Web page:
Picture credit: Nige Hatch Mph photography (IFY community)
“Hull has its own sudden elegancies. People are slow to leave it, quick to return.” – poet, Phillip Larkin
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Kingston Upon Hull is located in East Yorkshire which was originally the East Riding of Yorkshire. The city’s port is located on the north bank of the Humber Estuary and at the mouth of The River Hull.
Port of Hull
In 2011, it’s population was recorded at 256,000 people. Hull is currently known for its fishing and trading past, the Humber Bridge, and for its success of becoming the UK city of culture in 2017.
Nowadays, it’s still a busy port which employs roughly 18,000 people and handles 13m tonnes of cargo. Since the 1970’s, this has declined considerably. Many of the city’s industrial heartland is either derelict or has been redeveloped into leisure parks and commercial developments.
Kingston Upon Hull, often shortened to Hull, is a place with its own distinctive character. Its residents are known as Hullensians and their accents differ from the rest of Yorkshire. When speaking, Hullensians typically pronounce the letter ‘o’ as an ‘e’ sound, for example, ‘work’ becomes ‘werk’.
Another characteristic which is most prominent in Hull is the dropping of the ‘H’ sound at the beginning of words. For example, when Hullensians talk about their native city, they say “Ull” instead of “Hull”.
Places to Visit in Hull
Hull has many landmarks and tourist attractions. Each one reflects its maritime history and adds to the uniqueness of the city.
Located in the city centre is Queens Gardens which covers 7 acres. It was built on an old dock that is home to several fountains and a statue of William Wilberforce who was an MP.
In the early 19th Century, Wilberforce helped abolish slave trade. He also has a museum dedicated to his work called Wilberforce House. This can be found on the high street of the old town.
Since opening its doors in 2002, The Deep has become one of the most successful attractions in the city. It’s a public aquarium that has roughly 450,000 visitors each year. In 2013, The Deep was voted the best family place to visit in Hull.
In 1927, Ferens Art Gallery opened. It features many works associated with the city and its maritime history.
Hull boasts a number of attractive city parks. These are West Park, East Park, and Pearson Park.
West Park is home to Hull Fair which is the largest fairground in the UK. Since 1888, it arrives every October and is situated on land nearby Walton Street.
East Park was opened to celebrate Queen Victoria’s Golden Jubilee and is home to a boating lake and aviaries. In 2008, the park was upgraded and now includes a splash boat, walk through aviary, and a maze.
In 1862 Pearson Park opened which was Hull’s first city park. It was created in response to the requirement of green spaces in Victorian cities for the working population.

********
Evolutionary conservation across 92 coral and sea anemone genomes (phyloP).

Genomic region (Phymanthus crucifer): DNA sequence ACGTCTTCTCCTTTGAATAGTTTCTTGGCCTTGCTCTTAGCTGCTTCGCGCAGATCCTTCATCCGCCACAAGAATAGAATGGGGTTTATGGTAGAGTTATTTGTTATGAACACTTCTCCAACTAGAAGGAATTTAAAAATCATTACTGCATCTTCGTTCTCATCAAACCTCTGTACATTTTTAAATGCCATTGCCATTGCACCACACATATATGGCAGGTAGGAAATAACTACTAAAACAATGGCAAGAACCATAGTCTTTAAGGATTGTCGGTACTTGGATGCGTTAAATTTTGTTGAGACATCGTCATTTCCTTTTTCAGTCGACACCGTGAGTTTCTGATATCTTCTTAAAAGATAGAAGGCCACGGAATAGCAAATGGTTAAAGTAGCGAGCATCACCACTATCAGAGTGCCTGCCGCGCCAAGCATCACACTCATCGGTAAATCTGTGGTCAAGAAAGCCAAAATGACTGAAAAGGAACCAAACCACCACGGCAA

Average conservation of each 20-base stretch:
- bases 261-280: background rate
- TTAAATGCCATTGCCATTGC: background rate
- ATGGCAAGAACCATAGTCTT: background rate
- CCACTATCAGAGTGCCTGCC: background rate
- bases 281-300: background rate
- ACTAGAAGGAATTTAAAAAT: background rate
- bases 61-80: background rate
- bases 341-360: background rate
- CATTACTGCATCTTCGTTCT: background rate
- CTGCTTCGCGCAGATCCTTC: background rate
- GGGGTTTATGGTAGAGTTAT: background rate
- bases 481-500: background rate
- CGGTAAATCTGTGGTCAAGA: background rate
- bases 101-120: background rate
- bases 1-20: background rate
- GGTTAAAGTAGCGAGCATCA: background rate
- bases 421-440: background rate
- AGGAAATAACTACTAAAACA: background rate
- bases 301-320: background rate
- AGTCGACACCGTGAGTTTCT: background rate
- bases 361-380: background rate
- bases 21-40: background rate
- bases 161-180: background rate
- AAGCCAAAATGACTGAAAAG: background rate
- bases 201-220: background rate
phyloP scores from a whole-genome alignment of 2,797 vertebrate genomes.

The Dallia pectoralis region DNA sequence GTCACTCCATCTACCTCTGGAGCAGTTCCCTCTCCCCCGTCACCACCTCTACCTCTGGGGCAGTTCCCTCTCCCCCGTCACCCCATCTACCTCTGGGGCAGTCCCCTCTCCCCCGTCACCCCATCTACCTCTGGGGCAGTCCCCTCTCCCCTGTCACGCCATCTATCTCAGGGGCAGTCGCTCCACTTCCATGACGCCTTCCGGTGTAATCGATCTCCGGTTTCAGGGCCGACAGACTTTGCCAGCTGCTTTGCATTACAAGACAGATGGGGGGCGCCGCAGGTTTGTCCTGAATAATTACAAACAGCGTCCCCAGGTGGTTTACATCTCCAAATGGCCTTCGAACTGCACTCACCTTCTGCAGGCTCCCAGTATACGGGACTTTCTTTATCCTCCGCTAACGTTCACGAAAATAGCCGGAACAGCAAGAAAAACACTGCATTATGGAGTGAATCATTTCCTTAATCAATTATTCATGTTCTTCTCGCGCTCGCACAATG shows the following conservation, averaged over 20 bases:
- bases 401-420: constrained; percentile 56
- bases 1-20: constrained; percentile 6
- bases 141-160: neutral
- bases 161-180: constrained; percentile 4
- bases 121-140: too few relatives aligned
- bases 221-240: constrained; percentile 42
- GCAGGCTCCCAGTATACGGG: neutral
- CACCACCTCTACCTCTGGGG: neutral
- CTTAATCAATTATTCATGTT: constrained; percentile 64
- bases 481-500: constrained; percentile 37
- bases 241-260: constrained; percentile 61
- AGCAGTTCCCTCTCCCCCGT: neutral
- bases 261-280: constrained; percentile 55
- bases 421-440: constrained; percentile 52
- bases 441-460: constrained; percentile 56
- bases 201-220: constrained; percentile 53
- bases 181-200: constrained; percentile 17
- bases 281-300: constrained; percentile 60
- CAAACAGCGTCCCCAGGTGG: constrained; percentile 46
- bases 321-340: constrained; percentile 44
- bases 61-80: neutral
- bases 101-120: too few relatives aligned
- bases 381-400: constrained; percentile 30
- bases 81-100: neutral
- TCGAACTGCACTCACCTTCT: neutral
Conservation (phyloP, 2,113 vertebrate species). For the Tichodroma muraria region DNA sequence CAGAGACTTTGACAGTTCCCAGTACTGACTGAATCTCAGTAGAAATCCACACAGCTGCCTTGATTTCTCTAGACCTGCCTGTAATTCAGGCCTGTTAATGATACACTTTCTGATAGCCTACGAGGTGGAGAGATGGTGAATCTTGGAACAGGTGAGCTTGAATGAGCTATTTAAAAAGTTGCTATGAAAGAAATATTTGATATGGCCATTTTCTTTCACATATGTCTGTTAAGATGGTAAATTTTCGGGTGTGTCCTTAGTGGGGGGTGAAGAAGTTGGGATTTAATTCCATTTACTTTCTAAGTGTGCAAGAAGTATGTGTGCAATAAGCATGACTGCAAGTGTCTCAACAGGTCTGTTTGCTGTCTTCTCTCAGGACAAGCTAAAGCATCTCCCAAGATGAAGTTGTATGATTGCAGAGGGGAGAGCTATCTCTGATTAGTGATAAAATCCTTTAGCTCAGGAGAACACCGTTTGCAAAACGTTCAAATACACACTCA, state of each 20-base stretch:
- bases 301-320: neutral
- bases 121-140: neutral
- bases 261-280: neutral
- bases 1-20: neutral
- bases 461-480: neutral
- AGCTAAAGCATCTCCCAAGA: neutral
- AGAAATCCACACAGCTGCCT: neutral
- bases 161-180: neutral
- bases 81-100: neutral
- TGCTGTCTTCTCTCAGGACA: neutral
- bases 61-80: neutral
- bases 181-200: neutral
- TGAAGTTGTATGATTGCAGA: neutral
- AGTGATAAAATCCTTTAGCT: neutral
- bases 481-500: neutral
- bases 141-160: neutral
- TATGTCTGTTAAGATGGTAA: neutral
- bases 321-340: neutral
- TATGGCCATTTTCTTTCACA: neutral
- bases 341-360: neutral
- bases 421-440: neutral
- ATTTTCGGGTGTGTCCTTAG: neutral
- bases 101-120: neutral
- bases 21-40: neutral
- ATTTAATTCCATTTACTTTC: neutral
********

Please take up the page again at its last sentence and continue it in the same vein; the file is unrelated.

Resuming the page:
Transportation in Hull
Hull’s location has had a profound impact on its transportation. It’s remoteness from any other major city and proximity to the sea has both had major advantages and disadvantages.
The most significant development for Hull’s transportation was the creation of the Humber Bridge. Opened in 1981, the Humber Bridge crosses the estuary and, at the time, was the largest single span suspension bridge in the world.
This suspension bridge replaced the old ferry service to Lincolnshire. It has also increased access to the county without having to travel several miles inland to Goole.
Travelling In & Out of Hull
In the 70’s, the M62 motorway was being built. This was linked to the pre-existing A63 into the city and improved road links between Hull and the rest of Yorkshire.
Kingston Upon Hull is a principal train stop along the East Coast Main Line. Originally built in the mid 19th Century, the city’s old Paragon street station was drastically upgraded and later reopened in 2007 along with the new bus station.
North Sea Ferries are a popular way of visiting the continent. It’s main focus is the Netherlands where the Dutch dash has become a favourite trip for locals. The Pride of Hull and the Pride of Rotterdam regularly set sail from the city’s £14m terminal located on the King George dock.
Kingston Upon Hull is the only city in the entire country to have its own local telephone services. This is called Kingston Communications and is customised by its own cream phone boxes.
Redevelopments in Hull
The re-development of the city centre and the decline of the dock has created opportunities for the retail and leisure sector. There have been two major shopping malls, Princes Quay and St Stephen’s shopping centre, built in the past twenty five years.
In 1991, Princes Quay opened its doors. This shopping centre was built on the site of the old Prince’s dock hence the name.
The second shopping mall, St Stephen’s shopping centre, opened in 2007 and was built on the site of the old bus station. In total it cost a staggering £220m to build and is renowned for its environmental policy. 100% of the shopping centre’s waste is recycled.
Outside of the city centre, other redevelopments started to pop up along the side of the estuary. One of these included St Andrews Quay. It was built in the 1980’s on a filled in dock which had the same name.
Hull Marina was also developed in the same decade as St Andrews Quay. It was built on a railway dock with 270 berths. It currently hosts the annual sea shanty festival and is home to the Spurn lightship museum.
Theatres in Hull
The city is home to two theatres. These are Hull “New” Theatre and Hull Truck Theatre.
Hull “New” Theatre opened in 1939 and shows traditional plays, ballet, children’s plays, and musicals. Hull Truck Theatre opened in 1971 and in recent times has been relocated to the St Stephen’s complex.
Hull & British Culture
Kingston Upon Hull has contributed to British culture. Philip Larkin, a famous poet born in Coventry, moved to Hull to spend his later years in the city which influenced his work. Through the 1980’s and 1990’s, local singer Paul Heaton topped the charts with bands The Housemartins and The Beautiful South.